One would imagine that faced with such a headache, Argentina’s president would have little time for this final, perhaps limiting himself to a generic message along the lines of ‘may the best team win’ and pleading for a ‘festival of football’ free of deplorable incidents. But then Macri is not just any head of state. A former president of Boca who used the club’s spectacular success in the early 2000s under Carlos Bianchi to propel himself into local and later national politics, his use of football shtick is infamous in diplomatic circles, with the likes of Angela Merkel, Vladimir Putin and Iván Duque all finding themselves on the end of their Argentine counterpart’s sport-related humour in formal summits and ceremonies.

And far from calming strained nerves in the build-up to the final, Macri has fanned the flames.

The day after Boca joined River in the decider the president spent the best part of twenty four hours on a quixotic mission to allow away fans to attend both legs, in a city which has banned visitors from stadiums for the best part of the last six years. “I remember that [2004] semi-final we won against River and the stadium was in silence,” he said to Radio la Red, comments that caused uproar among River fans and neutrals alike. “I woke up this morning and said ‘we are going to make sure this final has the flavour of Argentine football.”

“Macri let slip the side of him that is a Boca fan, he wasn’t commenting as a football official, much less as a president,” journalist and author Andrés Burgo explained. “It was a completely individual action, he did not speak with anybody, a mistake on his part. He spoke as a Boca fan and thinking of the good image a final with two sets of fans would give the world.”

Both Boca and River expressed their opposition to the initiative, pointing out, not unjustifiably, that after three years of inaction during the president’s administration on the subject of normalising the entry of away fans it was unreasonable to take such measures for the two most heated matches in Argentina’s history.

But Macri continued. In an unprecedented ninety-minute interview with Fox Sports that same Friday – imagine Theresa May commandeering the Match of the Day airwaves to speak out on a Liverpool-Manchester United clash – he reiterated his support for the reinstating of visitors, while ultimately passing the buck onto the clubs for the final decision. Security minister Patricia Bullrich echoed the line passed down by the president, employing even more cavalier terms to América TV: “This is not the president’s whim, he who dares wins. We have to be brave enough to take steps. We always used to talk about deaths, but now things have changed for the better.”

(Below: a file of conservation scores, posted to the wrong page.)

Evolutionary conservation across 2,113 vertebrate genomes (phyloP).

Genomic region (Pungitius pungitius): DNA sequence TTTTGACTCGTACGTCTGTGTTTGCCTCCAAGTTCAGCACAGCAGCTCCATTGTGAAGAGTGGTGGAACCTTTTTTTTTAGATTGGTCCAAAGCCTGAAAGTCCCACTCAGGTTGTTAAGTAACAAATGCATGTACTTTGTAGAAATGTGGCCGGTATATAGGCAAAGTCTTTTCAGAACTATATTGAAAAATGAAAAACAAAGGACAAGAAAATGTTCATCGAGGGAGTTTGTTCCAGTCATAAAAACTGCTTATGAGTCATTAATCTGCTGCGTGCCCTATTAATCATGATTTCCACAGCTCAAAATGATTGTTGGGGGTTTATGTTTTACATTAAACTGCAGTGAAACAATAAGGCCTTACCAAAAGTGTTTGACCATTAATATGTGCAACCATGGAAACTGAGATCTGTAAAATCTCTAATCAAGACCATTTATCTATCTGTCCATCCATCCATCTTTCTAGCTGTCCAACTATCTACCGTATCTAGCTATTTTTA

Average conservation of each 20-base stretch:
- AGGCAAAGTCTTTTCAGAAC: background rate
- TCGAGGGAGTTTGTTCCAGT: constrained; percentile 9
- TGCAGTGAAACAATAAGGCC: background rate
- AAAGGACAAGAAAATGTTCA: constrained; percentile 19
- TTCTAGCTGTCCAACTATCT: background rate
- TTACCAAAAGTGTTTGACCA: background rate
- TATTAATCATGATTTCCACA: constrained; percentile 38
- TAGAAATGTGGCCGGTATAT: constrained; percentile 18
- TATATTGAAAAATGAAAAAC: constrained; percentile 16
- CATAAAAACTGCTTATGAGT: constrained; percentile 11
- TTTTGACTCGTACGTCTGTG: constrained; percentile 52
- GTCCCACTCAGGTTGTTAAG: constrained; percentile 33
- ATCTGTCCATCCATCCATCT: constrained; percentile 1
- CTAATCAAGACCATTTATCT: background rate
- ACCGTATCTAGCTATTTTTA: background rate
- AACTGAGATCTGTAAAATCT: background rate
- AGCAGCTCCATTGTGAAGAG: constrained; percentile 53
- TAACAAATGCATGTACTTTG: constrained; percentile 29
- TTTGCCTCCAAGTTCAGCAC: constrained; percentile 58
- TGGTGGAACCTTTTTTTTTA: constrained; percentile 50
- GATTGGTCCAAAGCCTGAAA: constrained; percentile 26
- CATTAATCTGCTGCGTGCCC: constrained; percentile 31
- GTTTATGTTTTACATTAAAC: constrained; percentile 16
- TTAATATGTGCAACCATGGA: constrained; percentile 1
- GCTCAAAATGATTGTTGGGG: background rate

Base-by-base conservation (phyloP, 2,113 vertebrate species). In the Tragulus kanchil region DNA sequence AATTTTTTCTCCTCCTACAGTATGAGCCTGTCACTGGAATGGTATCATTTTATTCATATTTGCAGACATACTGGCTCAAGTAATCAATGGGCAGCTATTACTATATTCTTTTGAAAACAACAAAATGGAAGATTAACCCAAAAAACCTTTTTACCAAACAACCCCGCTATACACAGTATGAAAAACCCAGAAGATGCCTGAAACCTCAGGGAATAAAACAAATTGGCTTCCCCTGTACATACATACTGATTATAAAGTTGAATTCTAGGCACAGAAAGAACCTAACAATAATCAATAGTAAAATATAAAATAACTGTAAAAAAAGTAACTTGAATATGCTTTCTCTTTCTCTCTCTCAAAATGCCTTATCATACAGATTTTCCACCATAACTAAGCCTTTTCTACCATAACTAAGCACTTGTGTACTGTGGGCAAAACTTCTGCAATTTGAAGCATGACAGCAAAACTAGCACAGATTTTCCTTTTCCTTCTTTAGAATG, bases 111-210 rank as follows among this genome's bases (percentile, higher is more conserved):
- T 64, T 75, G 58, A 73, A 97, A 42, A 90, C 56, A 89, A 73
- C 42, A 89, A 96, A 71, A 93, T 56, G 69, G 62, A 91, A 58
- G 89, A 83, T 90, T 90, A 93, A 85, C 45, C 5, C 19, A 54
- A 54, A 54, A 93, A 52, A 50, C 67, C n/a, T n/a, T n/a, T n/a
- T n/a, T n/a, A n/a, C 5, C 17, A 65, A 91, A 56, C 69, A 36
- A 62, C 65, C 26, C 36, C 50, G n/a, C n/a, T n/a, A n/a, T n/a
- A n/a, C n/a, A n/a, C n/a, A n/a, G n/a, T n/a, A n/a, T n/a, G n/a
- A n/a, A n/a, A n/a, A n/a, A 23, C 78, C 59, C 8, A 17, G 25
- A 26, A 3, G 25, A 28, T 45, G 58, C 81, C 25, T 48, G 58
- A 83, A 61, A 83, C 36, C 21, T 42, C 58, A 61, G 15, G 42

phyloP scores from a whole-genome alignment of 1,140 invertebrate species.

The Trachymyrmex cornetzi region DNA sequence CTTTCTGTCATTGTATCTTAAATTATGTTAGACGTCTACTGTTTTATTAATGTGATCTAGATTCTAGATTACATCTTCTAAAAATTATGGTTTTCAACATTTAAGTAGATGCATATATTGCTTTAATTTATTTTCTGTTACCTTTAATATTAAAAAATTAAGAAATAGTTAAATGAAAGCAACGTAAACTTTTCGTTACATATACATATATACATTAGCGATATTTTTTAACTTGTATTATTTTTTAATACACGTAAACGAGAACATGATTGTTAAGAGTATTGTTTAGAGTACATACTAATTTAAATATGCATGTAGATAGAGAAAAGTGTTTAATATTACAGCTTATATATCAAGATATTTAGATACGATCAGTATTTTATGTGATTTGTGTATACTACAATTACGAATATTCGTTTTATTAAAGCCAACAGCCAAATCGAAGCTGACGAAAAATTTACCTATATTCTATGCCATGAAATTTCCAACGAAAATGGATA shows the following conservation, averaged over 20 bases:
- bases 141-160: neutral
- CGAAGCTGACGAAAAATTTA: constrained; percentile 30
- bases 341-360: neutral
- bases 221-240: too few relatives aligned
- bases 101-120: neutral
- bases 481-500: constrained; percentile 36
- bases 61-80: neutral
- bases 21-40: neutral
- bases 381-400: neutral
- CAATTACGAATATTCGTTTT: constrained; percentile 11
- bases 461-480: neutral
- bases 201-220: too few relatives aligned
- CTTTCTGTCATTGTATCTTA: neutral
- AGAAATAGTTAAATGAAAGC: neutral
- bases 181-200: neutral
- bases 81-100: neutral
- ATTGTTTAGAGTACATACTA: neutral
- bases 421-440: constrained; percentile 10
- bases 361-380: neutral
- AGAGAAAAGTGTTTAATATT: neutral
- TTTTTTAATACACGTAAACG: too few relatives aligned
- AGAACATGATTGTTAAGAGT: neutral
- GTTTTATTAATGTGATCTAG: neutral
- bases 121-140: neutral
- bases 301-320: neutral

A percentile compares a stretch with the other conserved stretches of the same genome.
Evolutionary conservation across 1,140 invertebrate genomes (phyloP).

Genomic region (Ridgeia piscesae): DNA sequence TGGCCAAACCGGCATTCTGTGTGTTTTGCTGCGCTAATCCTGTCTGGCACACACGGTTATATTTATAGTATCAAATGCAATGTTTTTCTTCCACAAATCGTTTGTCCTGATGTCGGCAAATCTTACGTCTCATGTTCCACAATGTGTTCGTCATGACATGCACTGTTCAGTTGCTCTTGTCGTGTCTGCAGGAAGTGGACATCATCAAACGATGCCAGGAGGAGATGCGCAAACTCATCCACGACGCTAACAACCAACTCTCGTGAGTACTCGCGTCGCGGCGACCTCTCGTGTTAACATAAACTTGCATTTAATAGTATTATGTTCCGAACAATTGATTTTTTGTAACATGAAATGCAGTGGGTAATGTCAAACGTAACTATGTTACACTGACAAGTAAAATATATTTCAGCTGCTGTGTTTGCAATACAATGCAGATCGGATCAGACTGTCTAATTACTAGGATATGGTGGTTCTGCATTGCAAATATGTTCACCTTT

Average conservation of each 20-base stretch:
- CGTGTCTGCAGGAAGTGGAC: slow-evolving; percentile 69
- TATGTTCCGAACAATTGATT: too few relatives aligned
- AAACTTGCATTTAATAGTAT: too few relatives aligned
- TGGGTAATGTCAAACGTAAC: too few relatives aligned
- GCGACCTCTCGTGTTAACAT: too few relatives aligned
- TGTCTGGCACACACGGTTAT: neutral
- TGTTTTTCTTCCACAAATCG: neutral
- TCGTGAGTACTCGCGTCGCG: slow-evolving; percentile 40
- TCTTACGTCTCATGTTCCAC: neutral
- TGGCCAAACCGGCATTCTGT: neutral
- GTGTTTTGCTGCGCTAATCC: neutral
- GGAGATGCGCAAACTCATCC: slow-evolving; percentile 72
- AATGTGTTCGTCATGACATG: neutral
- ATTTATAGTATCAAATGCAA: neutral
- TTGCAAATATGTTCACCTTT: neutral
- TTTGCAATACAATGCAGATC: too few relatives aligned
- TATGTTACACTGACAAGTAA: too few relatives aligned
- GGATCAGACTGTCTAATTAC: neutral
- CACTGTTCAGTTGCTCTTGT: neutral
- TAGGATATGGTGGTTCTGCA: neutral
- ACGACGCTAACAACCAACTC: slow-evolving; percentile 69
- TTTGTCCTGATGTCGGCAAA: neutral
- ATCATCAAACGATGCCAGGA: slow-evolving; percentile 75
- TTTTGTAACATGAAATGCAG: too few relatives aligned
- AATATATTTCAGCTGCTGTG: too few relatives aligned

The bare statistics do show some improvement, albeit in very limited terms and bearing little causation to the limited measures taken by national and provincial governments over the intervening years. In 2013, the year away fans were banned from Primera División stadiums (in the lower tiers a similar prohibition, with isolated exceptions, has been in place since 2007) fifteen people lost their lives in violent incidents related to football. That number jumped to eighteen in the twelve months after the ban, before dropping to seven in 2015, five in 2016, six in 2017 and six so far this year, according to the data compiled by non-governmental organisation Salvemos al Fútbol (Let’s Save Football).

The president of the group was just one of those who spoke out against the plan, which ultimately came to nothing. “He is reckless and irresponsible,” former judge Mariano Berges stated. “The failure in football is evident over the past few years. In five years not one training workshop with club directors has been carried out to prepare for such an event.”

The vast majority of deaths owe to internal struggles between the mafia-like barra brava hooligan groups, hungry for control of the terraces and the corresponding ‘black boxes’ of money left by club directors in exchange for installing order: a lucrative business at Argentina’s biggest sides like Boca and River often supplemented by control of illegal car parking, ticket resale and merchandising that can add up to outrageous potential for profit. Neither Macri, nor almost any president has acted strongly to end this illicit association, in effect turning a blind eye to groups unafraid of solving their disputes with copious shedding of blood.

Even while Macri was pouring his heart out to Fox Sports, the backlash was on its way. And it came from the most unlikely of sources: former San Lorenzo player Diego Díaz, now a journalist for TyC Sports, a channel that tends to align with the government due to its partnership with media behemoth Clarín.